We are going to produce a toolkit that will equip individuals, communities, Housing Associations, Community Councils, schools, business, as well as campaign groups to play an active role in improving and ensuring delivery of high quality routes that connect communities to each other and the places they work and play.
The development of routes that have a real impact on the numbers of people walking and cycling will only happen if community wide buy in occurs and our idea will help realise this!
Areas that don’t lend themselves to active travel can exacerbate the disconnect between neighbours and between generations. Unlit paths and dark corners become no go areas and people only feel ‘safe’ ensconced in their homes or their cars. Those without access to shops and services can feel isolated. They can in effect become almost ‘unliveable communities’.
People will pay a premium to live in walkable communities and those near to good quality cycling facilities; the environment in which we live is crucial to our sense of wellbeing. Creating liveable communities is an aspiration of government as well as the individual.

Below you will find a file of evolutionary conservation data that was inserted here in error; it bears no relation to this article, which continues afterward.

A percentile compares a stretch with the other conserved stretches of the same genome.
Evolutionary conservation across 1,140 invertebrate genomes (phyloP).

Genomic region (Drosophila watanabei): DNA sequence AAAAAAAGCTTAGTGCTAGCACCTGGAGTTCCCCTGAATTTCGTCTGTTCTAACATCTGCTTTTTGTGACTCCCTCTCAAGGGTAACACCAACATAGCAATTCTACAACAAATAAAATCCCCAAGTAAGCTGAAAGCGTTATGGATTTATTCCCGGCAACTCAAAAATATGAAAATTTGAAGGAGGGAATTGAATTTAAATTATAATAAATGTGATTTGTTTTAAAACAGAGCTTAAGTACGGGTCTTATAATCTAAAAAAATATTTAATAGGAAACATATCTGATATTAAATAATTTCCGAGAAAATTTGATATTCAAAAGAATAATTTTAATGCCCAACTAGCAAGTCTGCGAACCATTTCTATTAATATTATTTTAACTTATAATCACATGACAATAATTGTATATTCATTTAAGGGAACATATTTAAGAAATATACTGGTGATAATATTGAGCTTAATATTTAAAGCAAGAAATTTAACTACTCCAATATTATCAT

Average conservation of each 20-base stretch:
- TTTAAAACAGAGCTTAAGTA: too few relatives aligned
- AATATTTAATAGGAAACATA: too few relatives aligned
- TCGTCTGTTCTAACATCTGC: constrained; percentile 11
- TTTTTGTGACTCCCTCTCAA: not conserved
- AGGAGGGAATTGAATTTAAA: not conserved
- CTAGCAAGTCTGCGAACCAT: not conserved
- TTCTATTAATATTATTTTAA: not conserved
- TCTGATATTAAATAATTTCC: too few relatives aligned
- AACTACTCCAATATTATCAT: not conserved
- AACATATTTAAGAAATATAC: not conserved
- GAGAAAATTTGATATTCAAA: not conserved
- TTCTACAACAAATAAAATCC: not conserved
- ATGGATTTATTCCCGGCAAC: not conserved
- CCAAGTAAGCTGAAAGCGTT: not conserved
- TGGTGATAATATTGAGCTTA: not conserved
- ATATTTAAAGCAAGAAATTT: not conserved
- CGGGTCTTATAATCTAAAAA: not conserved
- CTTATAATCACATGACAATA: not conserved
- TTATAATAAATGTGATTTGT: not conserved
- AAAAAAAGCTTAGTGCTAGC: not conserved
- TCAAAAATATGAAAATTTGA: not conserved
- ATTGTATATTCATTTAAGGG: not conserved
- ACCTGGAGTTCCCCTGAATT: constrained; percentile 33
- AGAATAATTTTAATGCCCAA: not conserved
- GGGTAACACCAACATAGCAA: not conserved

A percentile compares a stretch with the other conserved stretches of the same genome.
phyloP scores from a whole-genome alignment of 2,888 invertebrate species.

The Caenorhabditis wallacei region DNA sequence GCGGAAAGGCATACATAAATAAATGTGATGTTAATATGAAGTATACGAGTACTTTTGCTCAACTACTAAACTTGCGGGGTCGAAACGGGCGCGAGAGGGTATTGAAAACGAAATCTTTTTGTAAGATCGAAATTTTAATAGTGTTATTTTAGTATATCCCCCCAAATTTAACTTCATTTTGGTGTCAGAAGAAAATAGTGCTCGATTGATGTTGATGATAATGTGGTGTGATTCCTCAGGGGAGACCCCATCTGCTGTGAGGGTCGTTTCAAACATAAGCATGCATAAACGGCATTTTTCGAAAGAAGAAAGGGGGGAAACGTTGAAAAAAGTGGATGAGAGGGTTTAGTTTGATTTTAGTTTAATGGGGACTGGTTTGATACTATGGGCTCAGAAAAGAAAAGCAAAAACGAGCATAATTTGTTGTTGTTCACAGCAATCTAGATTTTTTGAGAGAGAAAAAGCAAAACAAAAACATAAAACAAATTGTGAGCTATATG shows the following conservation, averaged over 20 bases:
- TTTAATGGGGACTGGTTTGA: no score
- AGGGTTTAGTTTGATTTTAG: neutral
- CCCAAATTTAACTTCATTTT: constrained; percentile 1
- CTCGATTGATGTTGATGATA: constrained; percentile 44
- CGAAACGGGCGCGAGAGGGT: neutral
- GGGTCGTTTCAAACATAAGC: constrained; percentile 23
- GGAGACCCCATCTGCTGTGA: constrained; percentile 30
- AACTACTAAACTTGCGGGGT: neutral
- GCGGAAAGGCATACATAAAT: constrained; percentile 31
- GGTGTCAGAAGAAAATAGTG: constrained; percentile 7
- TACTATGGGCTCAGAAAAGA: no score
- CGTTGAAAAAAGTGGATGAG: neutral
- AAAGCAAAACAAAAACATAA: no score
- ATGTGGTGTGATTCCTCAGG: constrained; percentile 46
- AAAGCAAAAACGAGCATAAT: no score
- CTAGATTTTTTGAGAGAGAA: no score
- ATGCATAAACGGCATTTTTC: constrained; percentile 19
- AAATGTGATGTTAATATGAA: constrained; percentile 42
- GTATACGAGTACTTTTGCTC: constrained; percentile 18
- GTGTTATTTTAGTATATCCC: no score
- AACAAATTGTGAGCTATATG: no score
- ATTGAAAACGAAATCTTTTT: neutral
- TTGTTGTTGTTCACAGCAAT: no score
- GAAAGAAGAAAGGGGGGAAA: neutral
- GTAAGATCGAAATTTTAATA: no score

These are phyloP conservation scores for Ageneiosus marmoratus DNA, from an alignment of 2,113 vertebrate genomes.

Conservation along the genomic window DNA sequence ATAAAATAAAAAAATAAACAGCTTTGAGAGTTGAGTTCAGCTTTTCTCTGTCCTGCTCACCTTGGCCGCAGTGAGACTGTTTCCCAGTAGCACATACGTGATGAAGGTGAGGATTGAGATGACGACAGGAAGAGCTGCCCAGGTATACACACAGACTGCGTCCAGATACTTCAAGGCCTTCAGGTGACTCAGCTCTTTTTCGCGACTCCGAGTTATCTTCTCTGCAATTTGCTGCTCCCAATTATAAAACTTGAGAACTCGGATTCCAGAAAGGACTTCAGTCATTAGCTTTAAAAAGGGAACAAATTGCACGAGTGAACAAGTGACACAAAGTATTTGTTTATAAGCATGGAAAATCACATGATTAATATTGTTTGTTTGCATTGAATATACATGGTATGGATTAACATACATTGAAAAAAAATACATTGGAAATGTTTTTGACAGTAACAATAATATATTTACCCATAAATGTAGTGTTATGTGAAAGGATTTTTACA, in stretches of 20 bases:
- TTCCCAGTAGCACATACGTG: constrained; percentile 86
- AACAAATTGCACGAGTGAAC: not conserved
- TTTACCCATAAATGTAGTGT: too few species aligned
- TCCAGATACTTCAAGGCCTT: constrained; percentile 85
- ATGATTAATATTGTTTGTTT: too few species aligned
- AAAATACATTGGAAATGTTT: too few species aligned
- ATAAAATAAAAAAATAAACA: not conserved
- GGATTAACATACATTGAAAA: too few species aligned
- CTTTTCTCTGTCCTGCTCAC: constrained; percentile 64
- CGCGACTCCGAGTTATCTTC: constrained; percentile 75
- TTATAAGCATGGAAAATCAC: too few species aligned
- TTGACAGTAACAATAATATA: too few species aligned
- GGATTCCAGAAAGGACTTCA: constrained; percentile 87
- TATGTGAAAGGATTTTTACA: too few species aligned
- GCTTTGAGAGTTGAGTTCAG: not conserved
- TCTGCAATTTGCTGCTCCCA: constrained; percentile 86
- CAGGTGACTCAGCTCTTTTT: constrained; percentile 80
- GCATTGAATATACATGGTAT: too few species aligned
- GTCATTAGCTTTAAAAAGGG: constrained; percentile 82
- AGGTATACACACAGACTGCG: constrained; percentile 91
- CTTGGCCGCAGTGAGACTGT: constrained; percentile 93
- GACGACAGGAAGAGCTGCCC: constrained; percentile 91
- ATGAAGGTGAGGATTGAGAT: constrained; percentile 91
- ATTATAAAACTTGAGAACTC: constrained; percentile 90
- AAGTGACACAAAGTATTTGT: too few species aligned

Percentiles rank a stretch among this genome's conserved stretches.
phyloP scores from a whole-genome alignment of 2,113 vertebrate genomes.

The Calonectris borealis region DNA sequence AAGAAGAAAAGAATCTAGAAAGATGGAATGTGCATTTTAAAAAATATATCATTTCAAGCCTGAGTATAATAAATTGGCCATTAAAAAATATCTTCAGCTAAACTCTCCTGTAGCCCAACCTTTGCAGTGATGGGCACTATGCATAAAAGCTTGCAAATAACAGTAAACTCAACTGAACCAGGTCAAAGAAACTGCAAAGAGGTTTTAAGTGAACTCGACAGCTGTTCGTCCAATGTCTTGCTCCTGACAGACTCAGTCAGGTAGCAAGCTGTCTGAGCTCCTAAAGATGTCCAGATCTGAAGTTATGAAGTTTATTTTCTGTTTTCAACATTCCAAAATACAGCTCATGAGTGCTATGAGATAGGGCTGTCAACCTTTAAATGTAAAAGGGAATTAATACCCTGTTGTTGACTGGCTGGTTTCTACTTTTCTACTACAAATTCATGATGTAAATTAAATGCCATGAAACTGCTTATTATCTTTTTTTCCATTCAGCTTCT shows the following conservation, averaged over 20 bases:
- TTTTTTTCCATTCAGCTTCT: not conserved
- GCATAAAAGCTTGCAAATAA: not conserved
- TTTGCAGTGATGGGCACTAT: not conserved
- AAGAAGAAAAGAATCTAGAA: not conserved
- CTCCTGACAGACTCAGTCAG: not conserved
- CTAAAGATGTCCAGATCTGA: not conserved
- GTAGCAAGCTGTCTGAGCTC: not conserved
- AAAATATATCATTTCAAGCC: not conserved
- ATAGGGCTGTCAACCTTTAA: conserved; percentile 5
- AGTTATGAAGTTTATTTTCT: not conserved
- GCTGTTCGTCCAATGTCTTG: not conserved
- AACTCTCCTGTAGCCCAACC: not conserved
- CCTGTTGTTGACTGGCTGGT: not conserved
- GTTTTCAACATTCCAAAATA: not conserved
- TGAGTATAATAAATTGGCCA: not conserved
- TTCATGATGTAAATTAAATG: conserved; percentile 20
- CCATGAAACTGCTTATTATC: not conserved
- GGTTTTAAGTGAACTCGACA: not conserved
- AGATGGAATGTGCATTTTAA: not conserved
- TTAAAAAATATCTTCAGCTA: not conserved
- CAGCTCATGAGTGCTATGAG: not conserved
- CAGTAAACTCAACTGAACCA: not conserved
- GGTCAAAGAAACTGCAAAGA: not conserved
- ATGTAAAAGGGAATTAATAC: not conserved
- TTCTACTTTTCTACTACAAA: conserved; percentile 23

Walking and cycling routes that are grown by the community work! Our rights of way network grew through use, the lines etched into the earth between places of work, trade, education and leisure. They were desire lines of generations.
Routes designated for walking and cycling no longer follow desire lines. People have to deal with sub-standard, poor quality infrastructure. They have to wait too long at crossings, cross roads in two or three stages, get squeezed into spaces that are too small, dodge traffic… and nearly always because our roads and neighbourhoods have been designed for cars not people.
Moving to prime locations is not an option for most. So we need to do what we can to make all communities into ones where active travel is as attractive and attainable an option as possible and in so doing help create places where people want to live
In Wales, thanks to the Active Travel Act 2013, there is now a duty on local authorities to make sure that walking and cycling routes are mapped and plans are made for their continuous improvement. Westminster is looking at how similar obligations can be established in England.
Auditing, mapping, engaging, designing, improving, changing are aspirations of the Act. However there is no money! Local Authorities may have a duty but unless communities themselves are equipped to inform and coproduce the solutions it is unlikely that the promise of the Act will be fulfilled.